We echo the concerns of the report’s authors that the current focus on delivering volume in housebuilding is risking a negative effect on quality. While delivering volume is crucial, in the current climate of deregulation in the planning system combined with intensification of housebuilding there are clear risks, however the report contains some clear ways forward to prevent detrimental results. We cannot help but agree that the UK needs to fully recognise the “power of place” as the report’s authors put it, and be more ambitious in creating high quality housing, to avoid increased longer term cost but also enhance well-being of occupants and communities in the short-term.

As part of delivering this, we support the idea of a stable National Planning Policy Framework to offer consumers and businesses the certainty they need. However we agree with the Lords that more investment is needed in planning departments’ capacity and skills to proactively drive design quality and achieve sustainable high quality housebuilding.

We highlighted a disconnect between housebuilders and homeowners on long-term quality highlighted when we gave evidence to a Government Inquiry into the Quality of New Build Housing in England held in October 2015. Use of wide-ranging independent standards that are demonstrably robust and which combine the interests of homeowners with the construction industry are a solution.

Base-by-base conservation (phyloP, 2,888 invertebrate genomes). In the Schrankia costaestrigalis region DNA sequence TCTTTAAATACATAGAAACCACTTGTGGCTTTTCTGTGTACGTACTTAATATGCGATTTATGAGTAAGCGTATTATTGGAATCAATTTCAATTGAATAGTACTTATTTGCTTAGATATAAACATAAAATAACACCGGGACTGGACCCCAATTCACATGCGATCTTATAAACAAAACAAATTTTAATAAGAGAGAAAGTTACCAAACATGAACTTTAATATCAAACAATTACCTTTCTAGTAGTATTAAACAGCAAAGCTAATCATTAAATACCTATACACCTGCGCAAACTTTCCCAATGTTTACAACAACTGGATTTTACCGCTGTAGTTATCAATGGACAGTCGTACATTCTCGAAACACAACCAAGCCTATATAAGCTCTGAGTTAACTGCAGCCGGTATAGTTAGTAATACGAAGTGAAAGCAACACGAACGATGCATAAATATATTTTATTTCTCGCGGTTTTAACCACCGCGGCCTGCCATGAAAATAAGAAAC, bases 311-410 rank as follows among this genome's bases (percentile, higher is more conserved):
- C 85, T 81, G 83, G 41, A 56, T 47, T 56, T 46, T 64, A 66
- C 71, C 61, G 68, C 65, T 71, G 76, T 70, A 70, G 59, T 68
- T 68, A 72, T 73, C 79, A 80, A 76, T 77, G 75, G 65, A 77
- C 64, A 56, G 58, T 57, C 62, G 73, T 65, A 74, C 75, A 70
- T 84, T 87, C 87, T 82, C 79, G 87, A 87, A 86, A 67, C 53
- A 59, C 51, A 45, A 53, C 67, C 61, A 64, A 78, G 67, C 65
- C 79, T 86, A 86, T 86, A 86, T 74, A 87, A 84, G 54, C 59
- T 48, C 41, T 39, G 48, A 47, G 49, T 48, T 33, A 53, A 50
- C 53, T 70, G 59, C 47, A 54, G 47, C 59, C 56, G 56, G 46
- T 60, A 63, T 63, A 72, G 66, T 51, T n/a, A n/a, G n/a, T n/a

Leave a Reply

Latest news

Mitsubshi Electric

Family Day Workshop by Mitsubishi Electric

If you are an architecture or environmental enthusiast, bring your children along to a family day of fun and educational activities at the Building Centre on Saturday 22nd June – Mitsubishi Electric will deliver its award-winning programme, The Learning Curve (with a few twists), designed to teach children about energy use and energy efficiency.

Posted in Articles, Building Industry Events, Building Industry News, Building Products & Structures, Building Services, Facility Management & Building Services, Heating Systems, Controls and Management, Heating, Ventilation and Air Conditioning - HVAC, Pipes & Fittings, Plumbing, Retrofit & Renovation, Sustainability & Energy Efficiency


Keller Kitchens excels in Kiwa assessment

Keller Kitchens has been reassessed by Kiwa, a European institute that is involved in the certification of processes, products, employees and organisations. Once again, the company passed with flying colours!

Posted in Articles, Building Associations & Institutes, Building Industry News, Building Products & Structures, Building Regulations & Accreditations, Building Services, Interior Design & Construction, Interiors, Kitchens, Research & Materials Testing, Restoration & Refurbishment, Retrofit & Renovation, Sustainability & Energy Efficiency

National Ventilation

National Ventilation’s Operations Director Completes D-Day 44 Challenge

Alan Parkinson, Operations Director at National Ventilation, has completed the D-Day 44 Challenge in aid of Combat Stress, the UK’s leading charity for veterans’ mental health.

Posted in Air Conditioning, Articles, Building Industry Events, Building Industry News, Building Products & Structures, Building Services, Charity work, Heating, Ventilation and Air Conditioning - HVAC